It’s been years since I read Wool, but the very distinctive change in tone from Holston to Jahns was still just as enjoyable to experience now. You can feel the advanced years in her narrative voice. I would love to see this episode open with her knitting uptop. While it’s possible we’ll see Jahns and Marnes cut, I somehow don’t think they’ll take them out. As with Holston, I think we’ll end up with Proper Gauge comprising an entire episode, as it would give the show a convenient way to worldbuild, just like it did for the book. A slow descent into the silo would be like a tour, and stops at important floors are a good way to bring important departments into a brief focus.

The only problem there is that it’s a bit of a slow sort of storyline for a second episode, and so I think we may see some expansion here before they head down to Mechanical. Perhaps they’ll expand on the post-cleaning activity that’s briefly mentioned. The descent into the silo might end up being better as a third episode, which might then throw viewers off as to the fate of Jahns and Marnes. Either way, the IT meeting with Bernard will be crucial in setting up the political tension and power structure of the silo, and I’m looking forward to that. I think we’ll see Peter Nichols, even though Juliette’s tragic family backstory could be relayed through a report, because it’s a peek into the population aspect of the silo.

For Peter Nichols, someone large and intimidating with a rather flat demeanor and yet can also smile and seem to have a rarer, kinder side since the man is in charge of babies. The first person that comes to mind is Stellan Skarsgard. For Bernard, I would love to see Jason Isaacs. He was just AMAZING in The OA, one of my all-time favorite shows, and since he was a huge OA nerd, I would love to see him become sucked into the world of the silos. He’s got the perfect look of a devious smart guy, and he’s a fantastic actor.

Lines that should make it in:
It’s not technically a line of dialogue, but I’d like to see this make it into a spoken line: “We weren’t supposed to live like this.”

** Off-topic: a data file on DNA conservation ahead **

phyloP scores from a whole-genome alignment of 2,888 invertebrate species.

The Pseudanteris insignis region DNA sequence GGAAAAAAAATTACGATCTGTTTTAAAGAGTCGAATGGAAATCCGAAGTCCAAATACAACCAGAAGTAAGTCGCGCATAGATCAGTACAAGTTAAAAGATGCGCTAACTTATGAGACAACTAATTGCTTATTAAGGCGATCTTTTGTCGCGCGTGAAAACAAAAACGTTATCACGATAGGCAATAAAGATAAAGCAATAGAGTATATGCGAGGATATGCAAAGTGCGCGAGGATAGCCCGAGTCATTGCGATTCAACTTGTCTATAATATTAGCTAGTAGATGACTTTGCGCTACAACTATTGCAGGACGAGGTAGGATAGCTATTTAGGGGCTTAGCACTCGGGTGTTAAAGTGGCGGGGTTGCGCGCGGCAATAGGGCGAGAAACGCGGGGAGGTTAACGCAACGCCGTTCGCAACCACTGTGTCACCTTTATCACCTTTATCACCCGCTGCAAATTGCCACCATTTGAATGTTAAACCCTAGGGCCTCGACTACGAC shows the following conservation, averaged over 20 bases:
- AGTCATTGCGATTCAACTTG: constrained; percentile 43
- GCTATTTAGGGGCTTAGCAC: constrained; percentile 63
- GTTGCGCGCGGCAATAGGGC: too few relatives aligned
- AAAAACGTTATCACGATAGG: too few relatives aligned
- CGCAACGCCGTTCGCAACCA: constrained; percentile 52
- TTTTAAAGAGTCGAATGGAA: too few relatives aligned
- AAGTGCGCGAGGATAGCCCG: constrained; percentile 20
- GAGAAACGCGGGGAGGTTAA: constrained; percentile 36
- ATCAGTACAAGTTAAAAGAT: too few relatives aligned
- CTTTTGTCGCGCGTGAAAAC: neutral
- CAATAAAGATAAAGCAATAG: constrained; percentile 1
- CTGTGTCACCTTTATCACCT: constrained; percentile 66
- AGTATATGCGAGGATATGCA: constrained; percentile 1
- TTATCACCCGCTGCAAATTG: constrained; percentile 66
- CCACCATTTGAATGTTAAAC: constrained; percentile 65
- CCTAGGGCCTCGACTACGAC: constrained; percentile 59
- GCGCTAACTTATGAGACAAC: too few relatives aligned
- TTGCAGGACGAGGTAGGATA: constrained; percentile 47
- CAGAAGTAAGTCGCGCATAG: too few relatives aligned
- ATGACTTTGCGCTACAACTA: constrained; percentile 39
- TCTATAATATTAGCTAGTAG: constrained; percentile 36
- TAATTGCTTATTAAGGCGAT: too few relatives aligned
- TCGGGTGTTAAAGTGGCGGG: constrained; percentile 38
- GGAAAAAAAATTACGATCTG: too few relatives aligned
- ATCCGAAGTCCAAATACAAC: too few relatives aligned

Crystal Watanabe, freelance fiction editor

Crystal Watanabe is the owner and lead editor of Pikko’s House, writer of the weekly editors webcomic SimpleMarkup, creator of the Book Lovers Box®, and co-author of the Yum-Yum Bento Box cookbooks. A longtime fan of Wool, Crystal originally founded in 2012. She lives in Honolulu, Hawaii, with her husband, three kids, and three dogs.

Follow her on: Twitter | Instagram | Facebook

Samuel Peralta

Viewers already know that the first casting (see what I did there?) for the WOOL adaptation is Rebecca Ferguson as Juliette. So when Marnes presents Jahns with his folder of candidate replacements for Holston, viewers will have been primed to expect Juliette, his first choice, to eventually take center stage. The mayor’s journey to meet her face-to-face, and check-in with Juliette’s father, and with Bernard, will hold up nicely in its double purpose to advance the story and to provide the audience with a more complete view of the silo.

At this time, viewers would have already been shocked by the one-two punch of Allison and Holston’s deaths in the first episode(s) of WOOL, and the passive-aggressive confrontation with IT’s Bernard on Juliette’s candidacy for sheriff will increase that tension with the anticipation that perhaps Marnes or Jahns—or both—will not survive.

Scottish actor Iain Glen would be one of my top choices to play Juliette’s father, Dr. Peter Nichols. IT’s Bernard is a more difficult choice for me. Toby Jones definitely came to mind, but I’d lean toward Lars Mikkelsen or his brother Mads Mikkelsen—either could pull off this complex character, I would think. We shall see.

Lines that should make the show:
I adore the verbal fencing match between Jahns and Bernard as they discuss Juliette’s candidacy. It’s a foreboding of the struggle between moral power and raw power, between good and evil. Every lunge and riposte in the conversation is perfectly executed in the book, and I’d love to see most of it intact on screen.

Samuel Peralta, bestselling author and editor

Samuel Peralta is a USA Today and Wall Street Journal bestselling author, series editor of the acclaimed Future Chronicles anthologies, editorial director for Gravity City digital magazine, and producer of the Emmy® award winning film Real Artists. He is the principal on the Lunar Codex mission launching time capsules carrying the work of over 3000 creative artists—including a story from Hugh Howey!—to the Moon.

Follow him on: Twitter | Facebook

And that’s it! We hope you’ve enjoyed reading our show predictions for chapters 8–10. Join us next week for our analysis of Chapters 11–14. Reread along with us and comment below with your own predictions!